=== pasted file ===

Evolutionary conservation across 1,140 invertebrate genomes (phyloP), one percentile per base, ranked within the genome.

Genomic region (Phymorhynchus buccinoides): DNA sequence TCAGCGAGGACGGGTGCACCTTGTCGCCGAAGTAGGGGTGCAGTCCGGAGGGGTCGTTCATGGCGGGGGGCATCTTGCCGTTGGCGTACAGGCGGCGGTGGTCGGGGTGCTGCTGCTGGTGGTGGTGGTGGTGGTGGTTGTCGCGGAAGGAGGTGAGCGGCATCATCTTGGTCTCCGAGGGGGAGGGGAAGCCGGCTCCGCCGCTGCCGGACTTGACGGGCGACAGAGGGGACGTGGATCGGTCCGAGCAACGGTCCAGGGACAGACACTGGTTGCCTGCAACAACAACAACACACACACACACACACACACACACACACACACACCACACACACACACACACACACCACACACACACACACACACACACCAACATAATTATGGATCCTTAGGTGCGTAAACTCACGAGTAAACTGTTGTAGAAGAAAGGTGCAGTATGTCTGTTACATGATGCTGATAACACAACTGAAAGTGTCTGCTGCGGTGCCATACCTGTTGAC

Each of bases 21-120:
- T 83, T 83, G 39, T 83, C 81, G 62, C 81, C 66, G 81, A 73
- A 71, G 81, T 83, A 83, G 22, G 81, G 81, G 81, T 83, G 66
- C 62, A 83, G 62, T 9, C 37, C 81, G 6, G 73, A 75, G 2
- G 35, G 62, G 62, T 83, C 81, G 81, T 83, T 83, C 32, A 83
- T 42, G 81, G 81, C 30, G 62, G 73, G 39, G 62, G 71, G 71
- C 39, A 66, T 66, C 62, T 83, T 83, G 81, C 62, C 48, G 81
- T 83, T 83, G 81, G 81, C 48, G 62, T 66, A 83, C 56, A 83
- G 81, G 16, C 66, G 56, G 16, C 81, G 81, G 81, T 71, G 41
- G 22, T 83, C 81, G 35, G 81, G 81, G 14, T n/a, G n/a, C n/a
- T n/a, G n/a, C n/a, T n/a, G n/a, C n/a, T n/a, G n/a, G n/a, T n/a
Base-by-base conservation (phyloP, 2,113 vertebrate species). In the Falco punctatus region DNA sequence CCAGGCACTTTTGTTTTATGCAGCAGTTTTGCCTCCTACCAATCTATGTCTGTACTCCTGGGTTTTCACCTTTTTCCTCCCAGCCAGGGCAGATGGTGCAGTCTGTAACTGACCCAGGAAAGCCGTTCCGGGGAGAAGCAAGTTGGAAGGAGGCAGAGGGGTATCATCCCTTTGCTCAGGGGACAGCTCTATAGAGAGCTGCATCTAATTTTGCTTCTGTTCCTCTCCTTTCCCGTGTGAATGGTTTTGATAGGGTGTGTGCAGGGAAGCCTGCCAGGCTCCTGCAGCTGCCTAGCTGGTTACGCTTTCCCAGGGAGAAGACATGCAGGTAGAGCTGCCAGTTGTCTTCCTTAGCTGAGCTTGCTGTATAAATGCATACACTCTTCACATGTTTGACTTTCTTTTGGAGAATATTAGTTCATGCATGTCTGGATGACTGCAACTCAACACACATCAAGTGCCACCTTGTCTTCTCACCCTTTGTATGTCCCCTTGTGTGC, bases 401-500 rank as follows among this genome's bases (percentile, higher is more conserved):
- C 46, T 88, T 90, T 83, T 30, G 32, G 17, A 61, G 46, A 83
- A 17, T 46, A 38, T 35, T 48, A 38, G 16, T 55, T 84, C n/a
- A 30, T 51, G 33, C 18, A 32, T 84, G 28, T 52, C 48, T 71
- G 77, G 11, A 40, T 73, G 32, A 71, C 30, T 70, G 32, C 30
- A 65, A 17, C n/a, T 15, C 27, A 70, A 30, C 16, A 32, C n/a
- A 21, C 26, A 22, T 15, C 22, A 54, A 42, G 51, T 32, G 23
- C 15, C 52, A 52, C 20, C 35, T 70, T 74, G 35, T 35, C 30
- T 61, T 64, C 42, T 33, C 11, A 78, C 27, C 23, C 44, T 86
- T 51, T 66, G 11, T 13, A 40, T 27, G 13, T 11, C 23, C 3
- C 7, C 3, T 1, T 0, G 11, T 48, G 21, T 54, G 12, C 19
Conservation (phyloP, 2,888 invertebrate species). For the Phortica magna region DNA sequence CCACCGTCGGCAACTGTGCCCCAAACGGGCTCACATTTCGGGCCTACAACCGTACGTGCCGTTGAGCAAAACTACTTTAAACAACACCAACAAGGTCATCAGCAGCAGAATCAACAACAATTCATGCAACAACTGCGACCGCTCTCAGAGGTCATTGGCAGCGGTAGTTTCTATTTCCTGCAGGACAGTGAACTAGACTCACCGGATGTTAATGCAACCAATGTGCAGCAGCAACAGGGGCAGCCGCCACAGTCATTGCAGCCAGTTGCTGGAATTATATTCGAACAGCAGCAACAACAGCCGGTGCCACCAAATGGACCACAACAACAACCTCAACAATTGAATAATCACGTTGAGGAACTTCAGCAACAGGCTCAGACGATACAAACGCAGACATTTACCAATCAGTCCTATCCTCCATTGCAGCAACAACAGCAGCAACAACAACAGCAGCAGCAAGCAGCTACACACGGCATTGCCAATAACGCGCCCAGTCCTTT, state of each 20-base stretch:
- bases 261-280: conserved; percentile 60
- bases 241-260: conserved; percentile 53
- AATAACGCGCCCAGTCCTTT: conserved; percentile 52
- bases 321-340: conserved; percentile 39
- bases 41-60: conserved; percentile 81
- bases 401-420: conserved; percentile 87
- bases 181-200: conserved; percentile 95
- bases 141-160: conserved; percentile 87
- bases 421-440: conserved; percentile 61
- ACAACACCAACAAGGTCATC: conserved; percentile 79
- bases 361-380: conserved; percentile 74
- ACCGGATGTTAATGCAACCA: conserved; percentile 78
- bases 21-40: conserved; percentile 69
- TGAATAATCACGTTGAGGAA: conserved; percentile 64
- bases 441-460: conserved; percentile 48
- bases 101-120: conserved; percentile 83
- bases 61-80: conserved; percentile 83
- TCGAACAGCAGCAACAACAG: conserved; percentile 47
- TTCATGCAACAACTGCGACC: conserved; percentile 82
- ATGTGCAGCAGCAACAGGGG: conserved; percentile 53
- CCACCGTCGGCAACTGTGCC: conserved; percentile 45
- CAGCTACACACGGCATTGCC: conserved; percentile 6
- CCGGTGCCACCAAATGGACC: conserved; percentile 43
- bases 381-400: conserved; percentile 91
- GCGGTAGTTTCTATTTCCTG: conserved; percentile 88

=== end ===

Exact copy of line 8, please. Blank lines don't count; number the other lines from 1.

- T 42, G 81, G 81, C 30, G 62, G 73, G 39, G 62, G 71, G 71